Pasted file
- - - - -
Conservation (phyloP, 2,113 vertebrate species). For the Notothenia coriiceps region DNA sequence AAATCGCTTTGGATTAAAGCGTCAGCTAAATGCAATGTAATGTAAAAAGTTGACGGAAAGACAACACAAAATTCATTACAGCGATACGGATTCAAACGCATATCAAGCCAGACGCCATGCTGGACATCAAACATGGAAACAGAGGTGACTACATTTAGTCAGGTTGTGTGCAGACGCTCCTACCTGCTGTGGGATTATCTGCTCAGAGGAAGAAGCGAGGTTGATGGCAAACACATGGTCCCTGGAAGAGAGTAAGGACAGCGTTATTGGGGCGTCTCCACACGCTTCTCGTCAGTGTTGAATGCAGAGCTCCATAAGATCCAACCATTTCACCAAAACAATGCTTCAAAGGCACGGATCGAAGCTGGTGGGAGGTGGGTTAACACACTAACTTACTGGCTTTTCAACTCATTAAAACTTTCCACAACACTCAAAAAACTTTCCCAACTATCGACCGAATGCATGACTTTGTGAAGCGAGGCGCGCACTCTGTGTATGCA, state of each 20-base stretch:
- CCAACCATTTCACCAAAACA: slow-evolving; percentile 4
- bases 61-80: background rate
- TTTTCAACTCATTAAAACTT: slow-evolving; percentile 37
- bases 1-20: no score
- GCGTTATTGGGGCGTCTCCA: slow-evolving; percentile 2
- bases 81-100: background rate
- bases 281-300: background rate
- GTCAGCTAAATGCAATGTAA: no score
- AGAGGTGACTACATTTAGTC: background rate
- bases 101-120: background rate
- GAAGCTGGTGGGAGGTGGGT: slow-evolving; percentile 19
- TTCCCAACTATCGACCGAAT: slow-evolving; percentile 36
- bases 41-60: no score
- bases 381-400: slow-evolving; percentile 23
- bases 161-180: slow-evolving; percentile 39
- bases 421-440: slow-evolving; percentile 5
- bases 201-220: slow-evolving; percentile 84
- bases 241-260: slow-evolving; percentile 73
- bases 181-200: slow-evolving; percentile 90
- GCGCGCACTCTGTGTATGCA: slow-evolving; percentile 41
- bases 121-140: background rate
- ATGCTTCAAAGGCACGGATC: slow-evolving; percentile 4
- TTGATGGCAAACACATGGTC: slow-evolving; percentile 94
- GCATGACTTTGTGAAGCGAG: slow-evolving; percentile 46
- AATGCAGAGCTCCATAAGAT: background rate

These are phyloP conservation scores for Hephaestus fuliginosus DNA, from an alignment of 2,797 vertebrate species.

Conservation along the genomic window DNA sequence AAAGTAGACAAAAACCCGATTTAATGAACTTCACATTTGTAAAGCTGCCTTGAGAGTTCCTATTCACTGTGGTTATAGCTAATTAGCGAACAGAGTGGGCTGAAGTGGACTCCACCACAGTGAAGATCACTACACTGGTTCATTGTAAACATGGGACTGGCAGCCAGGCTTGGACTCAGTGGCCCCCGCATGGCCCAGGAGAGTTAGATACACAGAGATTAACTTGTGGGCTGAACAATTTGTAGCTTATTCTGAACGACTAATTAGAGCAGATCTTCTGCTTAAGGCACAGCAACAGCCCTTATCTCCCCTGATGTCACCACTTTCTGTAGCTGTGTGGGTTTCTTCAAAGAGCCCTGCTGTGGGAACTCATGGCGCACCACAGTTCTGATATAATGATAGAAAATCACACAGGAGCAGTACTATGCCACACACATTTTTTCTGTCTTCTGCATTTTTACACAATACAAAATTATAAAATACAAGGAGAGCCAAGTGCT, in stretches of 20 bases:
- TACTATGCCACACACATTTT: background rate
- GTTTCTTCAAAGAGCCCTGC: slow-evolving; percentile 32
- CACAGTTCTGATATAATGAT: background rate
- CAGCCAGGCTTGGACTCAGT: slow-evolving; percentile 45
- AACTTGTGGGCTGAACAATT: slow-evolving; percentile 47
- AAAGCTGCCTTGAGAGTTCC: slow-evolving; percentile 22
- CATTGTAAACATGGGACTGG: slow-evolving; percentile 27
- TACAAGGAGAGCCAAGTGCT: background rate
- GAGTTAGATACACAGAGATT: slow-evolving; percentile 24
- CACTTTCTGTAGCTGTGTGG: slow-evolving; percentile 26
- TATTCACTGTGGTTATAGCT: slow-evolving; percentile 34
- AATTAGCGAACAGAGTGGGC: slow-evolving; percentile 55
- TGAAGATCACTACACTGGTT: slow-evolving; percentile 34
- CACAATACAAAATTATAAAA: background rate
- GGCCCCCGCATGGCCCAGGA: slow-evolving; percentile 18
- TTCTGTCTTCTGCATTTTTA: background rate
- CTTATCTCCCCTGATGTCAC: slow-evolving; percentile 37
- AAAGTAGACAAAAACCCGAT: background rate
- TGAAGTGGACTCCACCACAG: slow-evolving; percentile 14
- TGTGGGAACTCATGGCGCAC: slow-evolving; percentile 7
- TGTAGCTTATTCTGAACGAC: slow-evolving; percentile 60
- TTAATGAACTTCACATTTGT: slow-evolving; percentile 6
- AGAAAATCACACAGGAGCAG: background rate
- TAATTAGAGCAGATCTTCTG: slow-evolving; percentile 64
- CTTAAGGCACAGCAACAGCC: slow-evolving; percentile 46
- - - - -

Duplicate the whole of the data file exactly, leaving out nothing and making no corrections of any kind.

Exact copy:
Conservation (phyloP, 2,113 vertebrate species). For the Notothenia coriiceps region DNA sequence AAATCGCTTTGGATTAAAGCGTCAGCTAAATGCAATGTAATGTAAAAAGTTGACGGAAAGACAACACAAAATTCATTACAGCGATACGGATTCAAACGCATATCAAGCCAGACGCCATGCTGGACATCAAACATGGAAACAGAGGTGACTACATTTAGTCAGGTTGTGTGCAGACGCTCCTACCTGCTGTGGGATTATCTGCTCAGAGGAAGAAGCGAGGTTGATGGCAAACACATGGTCCCTGGAAGAGAGTAAGGACAGCGTTATTGGGGCGTCTCCACACGCTTCTCGTCAGTGTTGAATGCAGAGCTCCATAAGATCCAACCATTTCACCAAAACAATGCTTCAAAGGCACGGATCGAAGCTGGTGGGAGGTGGGTTAACACACTAACTTACTGGCTTTTCAACTCATTAAAACTTTCCACAACACTCAAAAAACTTTCCCAACTATCGACCGAATGCATGACTTTGTGAAGCGAGGCGCGCACTCTGTGTATGCA, state of each 20-base stretch:
- CCAACCATTTCACCAAAACA: slow-evolving; percentile 4
- bases 61-80: background rate
- TTTTCAACTCATTAAAACTT: slow-evolving; percentile 37
- bases 1-20: no score
- GCGTTATTGGGGCGTCTCCA: slow-evolving; percentile 2
- bases 81-100: background rate
- bases 281-300: background rate
- GTCAGCTAAATGCAATGTAA: no score
- AGAGGTGACTACATTTAGTC: background rate
- bases 101-120: background rate
- GAAGCTGGTGGGAGGTGGGT: slow-evolving; percentile 19
- TTCCCAACTATCGACCGAAT: slow-evolving; percentile 36
- bases 41-60: no score
- bases 381-400: slow-evolving; percentile 23
- bases 161-180: slow-evolving; percentile 39
- bases 421-440: slow-evolving; percentile 5
- bases 201-220: slow-evolving; percentile 84
- bases 241-260: slow-evolving; percentile 73
- bases 181-200: slow-evolving; percentile 90
- GCGCGCACTCTGTGTATGCA: slow-evolving; percentile 41
- bases 121-140: background rate
- ATGCTTCAAAGGCACGGATC: slow-evolving; percentile 4
- TTGATGGCAAACACATGGTC: slow-evolving; percentile 94
- GCATGACTTTGTGAAGCGAG: slow-evolving; percentile 46
- AATGCAGAGCTCCATAAGAT: background rate

These are phyloP conservation scores for Hephaestus fuliginosus DNA, from an alignment of 2,797 vertebrate species.

Conservation along the genomic window DNA sequence AAAGTAGACAAAAACCCGATTTAATGAACTTCACATTTGTAAAGCTGCCTTGAGAGTTCCTATTCACTGTGGTTATAGCTAATTAGCGAACAGAGTGGGCTGAAGTGGACTCCACCACAGTGAAGATCACTACACTGGTTCATTGTAAACATGGGACTGGCAGCCAGGCTTGGACTCAGTGGCCCCCGCATGGCCCAGGAGAGTTAGATACACAGAGATTAACTTGTGGGCTGAACAATTTGTAGCTTATTCTGAACGACTAATTAGAGCAGATCTTCTGCTTAAGGCACAGCAACAGCCCTTATCTCCCCTGATGTCACCACTTTCTGTAGCTGTGTGGGTTTCTTCAAAGAGCCCTGCTGTGGGAACTCATGGCGCACCACAGTTCTGATATAATGATAGAAAATCACACAGGAGCAGTACTATGCCACACACATTTTTTCTGTCTTCTGCATTTTTACACAATACAAAATTATAAAATACAAGGAGAGCCAAGTGCT, in stretches of 20 bases:
- TACTATGCCACACACATTTT: background rate
- GTTTCTTCAAAGAGCCCTGC: slow-evolving; percentile 32
- CACAGTTCTGATATAATGAT: background rate
- CAGCCAGGCTTGGACTCAGT: slow-evolving; percentile 45
- AACTTGTGGGCTGAACAATT: slow-evolving; percentile 47
- AAAGCTGCCTTGAGAGTTCC: slow-evolving; percentile 22
- CATTGTAAACATGGGACTGG: slow-evolving; percentile 27
- TACAAGGAGAGCCAAGTGCT: background rate
- GAGTTAGATACACAGAGATT: slow-evolving; percentile 24
- CACTTTCTGTAGCTGTGTGG: slow-evolving; percentile 26
- TATTCACTGTGGTTATAGCT: slow-evolving; percentile 34
- AATTAGCGAACAGAGTGGGC: slow-evolving; percentile 55
- TGAAGATCACTACACTGGTT: slow-evolving; percentile 34
- CACAATACAAAATTATAAAA: background rate
- GGCCCCCGCATGGCCCAGGA: slow-evolving; percentile 18
- TTCTGTCTTCTGCATTTTTA: background rate
- CTTATCTCCCCTGATGTCAC: slow-evolving; percentile 37
- AAAGTAGACAAAAACCCGAT: background rate
- TGAAGTGGACTCCACCACAG: slow-evolving; percentile 14
- TGTGGGAACTCATGGCGCAC: slow-evolving; percentile 7
- TGTAGCTTATTCTGAACGAC: slow-evolving; percentile 60
- TTAATGAACTTCACATTTGT: slow-evolving; percentile 6
- AGAAAATCACACAGGAGCAG: background rate
- TAATTAGAGCAGATCTTCTG: slow-evolving; percentile 64
- CTTAAGGCACAGCAACAGCC: slow-evolving; percentile 46